Toronto Through My Lens

“Uniform, Measure, Stack”

At 438 Richmond Street West, on the northwest corner of Spadina Avenue and Richmond Street West, there is an intriguing bronze sculpture by artist Stephen Cruise. Created in 1997, the piece is entitled Uniform, Measure, Stack. The sculpture consists of a thimble, buttons and markings of a tape measure which wraps around the northwest corner of Richmond Street West and Spadina Avenue (please ignore the vandal tagging and snow on the artwork!).

The sculpture was created to commemorate the surrounding area of the city that was once the textile factory district. Even with the Toronto Eaton Centre just blocks away, this area once housed a majority of the textile factories that would produce products for the mega-distributor. As textile production moved out of the city, these factory spaces were re-purposed into artist studios. Now, the neighbourhood has transformed again and condo developments dominate the area.

The piece’s artist, Stephen Cruise, has this to say about his creation:

Spadina has an incredible history that goes back to when workers walked out of Eaton’s in 1905 I believe, on strike for better conditions. And they decided to reorganize themselves and they moved out and moved in and along Spadina Avenue.

So, I guess in thinking about some of the research, it did direct me to what it was that could make up the components of this sculpture. And that is to keep it very simple. And what making a garment is all about draws back to one’s hands. It’s… it’s not so much even the machine, it’s choosing the thimble and choosing the buttons and hand sewing. It’s something that would draw you back to more the personal aspect of it so – I tried to keep the tools as simple as possible and…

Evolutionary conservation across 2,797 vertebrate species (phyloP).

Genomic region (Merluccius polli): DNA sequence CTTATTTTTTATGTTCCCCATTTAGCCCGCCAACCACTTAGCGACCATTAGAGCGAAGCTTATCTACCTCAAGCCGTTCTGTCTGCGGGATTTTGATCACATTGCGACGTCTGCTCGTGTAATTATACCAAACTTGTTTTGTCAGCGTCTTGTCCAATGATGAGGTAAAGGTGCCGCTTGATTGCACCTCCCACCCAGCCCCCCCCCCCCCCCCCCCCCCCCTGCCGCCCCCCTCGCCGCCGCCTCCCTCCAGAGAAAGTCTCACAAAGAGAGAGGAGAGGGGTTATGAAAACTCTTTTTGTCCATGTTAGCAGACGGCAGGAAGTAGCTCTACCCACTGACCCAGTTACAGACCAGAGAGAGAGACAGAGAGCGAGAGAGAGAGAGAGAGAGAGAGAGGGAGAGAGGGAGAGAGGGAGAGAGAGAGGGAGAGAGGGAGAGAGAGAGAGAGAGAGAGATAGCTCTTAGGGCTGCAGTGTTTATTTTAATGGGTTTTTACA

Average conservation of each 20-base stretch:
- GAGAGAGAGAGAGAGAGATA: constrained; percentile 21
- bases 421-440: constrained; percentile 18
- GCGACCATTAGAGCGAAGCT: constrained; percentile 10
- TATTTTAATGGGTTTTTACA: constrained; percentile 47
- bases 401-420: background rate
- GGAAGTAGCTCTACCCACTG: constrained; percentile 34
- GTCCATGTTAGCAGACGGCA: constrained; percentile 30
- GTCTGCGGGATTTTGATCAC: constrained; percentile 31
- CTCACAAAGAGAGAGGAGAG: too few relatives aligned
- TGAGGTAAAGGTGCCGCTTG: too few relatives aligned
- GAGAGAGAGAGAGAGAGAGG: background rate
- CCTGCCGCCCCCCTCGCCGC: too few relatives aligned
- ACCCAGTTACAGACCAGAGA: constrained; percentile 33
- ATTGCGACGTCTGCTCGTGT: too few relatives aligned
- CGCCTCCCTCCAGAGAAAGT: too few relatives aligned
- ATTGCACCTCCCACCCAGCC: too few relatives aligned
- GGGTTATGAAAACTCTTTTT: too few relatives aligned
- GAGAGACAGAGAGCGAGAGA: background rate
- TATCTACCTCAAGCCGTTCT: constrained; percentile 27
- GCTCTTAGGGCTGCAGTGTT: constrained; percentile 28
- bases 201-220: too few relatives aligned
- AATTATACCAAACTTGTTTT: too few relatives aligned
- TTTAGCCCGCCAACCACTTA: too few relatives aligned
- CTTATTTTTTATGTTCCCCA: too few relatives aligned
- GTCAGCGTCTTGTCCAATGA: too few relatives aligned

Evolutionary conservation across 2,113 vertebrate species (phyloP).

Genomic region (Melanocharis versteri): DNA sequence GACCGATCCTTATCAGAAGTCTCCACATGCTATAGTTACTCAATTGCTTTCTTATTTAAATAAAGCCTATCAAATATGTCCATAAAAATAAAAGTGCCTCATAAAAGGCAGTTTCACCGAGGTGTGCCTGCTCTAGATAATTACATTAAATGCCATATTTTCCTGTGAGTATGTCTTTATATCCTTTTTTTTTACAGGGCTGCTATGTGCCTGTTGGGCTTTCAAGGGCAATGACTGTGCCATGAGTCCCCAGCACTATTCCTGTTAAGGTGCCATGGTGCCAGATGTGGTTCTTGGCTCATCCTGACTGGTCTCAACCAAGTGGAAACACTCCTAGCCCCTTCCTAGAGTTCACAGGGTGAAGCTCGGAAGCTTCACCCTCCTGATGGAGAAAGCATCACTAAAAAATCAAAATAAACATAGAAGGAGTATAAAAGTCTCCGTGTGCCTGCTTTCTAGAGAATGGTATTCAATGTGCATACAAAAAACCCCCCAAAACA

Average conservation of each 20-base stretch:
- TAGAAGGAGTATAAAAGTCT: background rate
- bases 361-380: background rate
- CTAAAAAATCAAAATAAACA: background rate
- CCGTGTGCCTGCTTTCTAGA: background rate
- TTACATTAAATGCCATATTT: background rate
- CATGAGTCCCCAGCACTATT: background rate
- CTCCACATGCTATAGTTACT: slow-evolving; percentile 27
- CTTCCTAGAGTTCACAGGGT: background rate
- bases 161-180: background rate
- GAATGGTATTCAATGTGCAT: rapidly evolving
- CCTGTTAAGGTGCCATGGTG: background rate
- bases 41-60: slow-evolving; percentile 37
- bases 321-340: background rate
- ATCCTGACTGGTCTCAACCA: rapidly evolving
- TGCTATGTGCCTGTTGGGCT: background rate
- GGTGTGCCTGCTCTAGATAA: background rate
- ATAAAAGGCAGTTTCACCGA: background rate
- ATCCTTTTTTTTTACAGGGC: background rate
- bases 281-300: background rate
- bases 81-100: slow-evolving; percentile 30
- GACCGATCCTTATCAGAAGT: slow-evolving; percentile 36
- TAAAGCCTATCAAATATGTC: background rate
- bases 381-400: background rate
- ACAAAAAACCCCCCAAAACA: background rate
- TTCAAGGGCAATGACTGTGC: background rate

Unfortunately, I think, it was a beginning of a foothold for so many people who moved on and with the competitive nature and pressures from offshore it’s become next to impossible to be able to provide that opportunity. And as much as the street signs have the additional text to them, saying “fashion district,” in another short period of time it’s going to be just a memory. So the stacking of the buttons and placing the thimble atop it, trying to create some kind of setting with trees that would mature over time, there still was very much this thought that I was creating something as a memory. So it’s evidence of what once was a colourful past, but at the same time it’s what something once was.


  1. Bob K

    I like this sculpture. I am less worried about the Fashion District, or any other area, losing their character. In a city that is growing and changing like Toronto is, neighbourhoods change character and purpose all the time. It might be sad to see the old go, but it’s an ongoing, inevitable process.

    • Marvin Job

      I totally agree, Bob. Toronto is always in flux, especially the last few years.

  2. David

    A little unusual but seems apt for that part of town.

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